The Lone Ranger and Tonto Fistfight in Heaven by Sherman Alexie
This loosely connected collection of stories deals with the Native American/Amerindian/First Nations experience in modern America. It's a skillful and fascinating read that digs into the human condition. Alexie later adapted it into a film titled Smoke Signals that draws together elements from various stories into a single narrative. I highly recommend viewing it after you've read the book.
Ficciones by Jorge Luis Borges
Borges was one of the first authors I read who bent the world with his words and invited me to follow him. He doesn't always explain what he's doing, and he rarely follows the expected course for a story. He writes metafiction, magical realism, and surrealistic fiction. He asks you to think about what you're reading while you read it, not just after. He's not for everyone, but everyone should at least read something of his.
Firebirds, edited by Sharyn November
The first of three anthologies featuring many of the big names in modern fantasy, Firebirds gave me hope for multi-author anthologies. It's one of two on this list, which should tell you how often I find and enjoy them. I usually find multi-author anthologies uneven in skill, style, and content, but Firebirds is more evenly written. It features a number of authors I was familiar with before reading it, but it also introduced me to other authors like Sherwood Smith that I had not read before.
The Girl in the Flammable Skirt by Aimee Bender
One of a wave of newer authors who write magical realism or literary fantasy (or something that defies genre), Bender is an author who often takes a familiar concept (a fairy story, a small town rivalry) and turns it on its head. She was one of my inspirations when I was in graduate school because she demonstrated that you could write fantastic literature and not be bogged down by genre limitations.
After the King, edited by Martin H. Greenberg
The other multi-author book on this list, After the King is subtitled "Stories in Honor of J.R.R. Tolkien." While that was likely Greenberg's intention, I think it's safer to say the stories in this anthology are driven by Tolkien's influence on fantasy fiction overall rather than any desire by the authors to emulate his storytelling and worldview. That said, this collection has some surprising stories that played with familiar tropes in new ways.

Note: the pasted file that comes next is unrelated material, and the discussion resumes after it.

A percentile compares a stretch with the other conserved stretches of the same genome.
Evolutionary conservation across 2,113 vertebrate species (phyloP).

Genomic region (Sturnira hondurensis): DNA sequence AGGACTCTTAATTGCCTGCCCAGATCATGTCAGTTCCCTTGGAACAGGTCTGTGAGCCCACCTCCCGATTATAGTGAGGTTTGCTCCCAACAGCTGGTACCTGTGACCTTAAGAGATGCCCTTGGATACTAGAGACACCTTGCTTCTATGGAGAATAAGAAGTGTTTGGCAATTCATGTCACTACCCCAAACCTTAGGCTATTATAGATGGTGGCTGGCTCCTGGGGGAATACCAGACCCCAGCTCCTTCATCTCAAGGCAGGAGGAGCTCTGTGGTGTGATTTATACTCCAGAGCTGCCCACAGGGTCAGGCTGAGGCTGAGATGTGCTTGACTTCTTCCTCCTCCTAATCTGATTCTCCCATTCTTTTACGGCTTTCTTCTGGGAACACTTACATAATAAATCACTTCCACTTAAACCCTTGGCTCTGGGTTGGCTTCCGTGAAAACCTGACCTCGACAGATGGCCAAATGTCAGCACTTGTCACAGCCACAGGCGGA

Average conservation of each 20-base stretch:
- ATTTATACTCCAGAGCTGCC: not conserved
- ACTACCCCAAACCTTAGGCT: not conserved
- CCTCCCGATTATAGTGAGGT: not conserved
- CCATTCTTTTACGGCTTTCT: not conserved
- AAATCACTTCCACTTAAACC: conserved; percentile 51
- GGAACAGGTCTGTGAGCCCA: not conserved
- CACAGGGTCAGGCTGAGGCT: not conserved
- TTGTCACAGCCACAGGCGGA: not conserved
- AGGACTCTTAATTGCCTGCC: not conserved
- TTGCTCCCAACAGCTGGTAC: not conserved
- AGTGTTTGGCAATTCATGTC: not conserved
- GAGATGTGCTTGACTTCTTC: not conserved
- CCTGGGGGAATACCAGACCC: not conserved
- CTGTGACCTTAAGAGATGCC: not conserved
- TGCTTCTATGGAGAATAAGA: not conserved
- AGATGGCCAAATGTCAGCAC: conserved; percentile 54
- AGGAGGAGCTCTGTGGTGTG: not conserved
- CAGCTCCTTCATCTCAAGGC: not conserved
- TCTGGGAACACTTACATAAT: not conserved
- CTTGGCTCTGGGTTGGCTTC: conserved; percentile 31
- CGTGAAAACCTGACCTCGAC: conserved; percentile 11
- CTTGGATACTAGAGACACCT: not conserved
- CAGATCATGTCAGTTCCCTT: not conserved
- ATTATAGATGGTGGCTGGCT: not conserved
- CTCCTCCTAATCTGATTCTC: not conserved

Across the Wall and To Hold the Bridge by Garth Nix
Okay, this entry is two books. That's because I loved both of Garth Nix's collections equally. They each feature a novella set in his Old Kingdom/Abhorsen world that explores the story and the world in new ways. Both feature a wide array of stories that deal with Arthurian themes, vampires, and alternate universes. (Across the Wall has two takes on the Merlin/Nimue story that thrilled this Merlin-loving Arthurian.) Whether you're an old Nix fan or someone new to his works, you'll probably enjoy these.
Innocents Aboard by Gene Wolfe
This is the collection I mentioned in the intro. Wolfe is very much like Borges in that he tends to expect the reader to work at their reading. I'll be honest; I didn't care for Wolfe's fiction the first time I read him. I started with his Book of the Long Sun (well, the first half) and wasn't prepared for his extravagant use of unreliable narrators and his dense, multi-layered storytelling. But I picked this collection up after being encouraged to try his short fiction, and I was not disappointed. The influence of writers like Borges was easier to spot, and I enjoyed trying to figure out each story. I had a note about one of them in my question-a-day journal, which is what set me on the trail of finding the book again.
The Martian Chronicles by Ray Bradbury
Ray Bradbury is one of my writing heroes. He writes lyrically no matter what he puts his mind to, and this is one of his better collections. The stories are loosely connected in a narrative about Earth's attempts to colonize Mars, and the penultimate story in the collection is one of my favorite short stories of all time, "There Will Come Soft Rains."
The Bloody Chamber by Angela Carter
This collection pulls together ten stories that are either fairytales retold or inspired by fairytales. The title story retells "Bluebeard" with the slight revision of the main character's mother coming to her rescue in place of her brothers. It also features multiple retellings of "Beauty and the Beast" and "Little Red Riding Hood" that take more modern views on the tales. All in all, this was an intriguing collection.
Dreams Underfoot by Charles de Lint
Charles de Lint's writing always reminds me of autumn and the wanderlust I experience during that time of year. This collection gathers many of his earliest stories set in the fictional town of Newford, the setting for a number of his novels about the intersection of magic and mundanity. It's a solid collection that features a few recurring characters but isn't really concerned with telling a larger story as much as it is with exploring this town where fairies and horrors coexist with humanity.
The Joy Luck Club by Amy Tan
The Things They Carried by Tim O'Brien
The Illustrated Man by Ray Bradbury
Smoke and Mirrors by Neil Gaiman
Skin by Roald Dahl
What are some of your favorite story collections?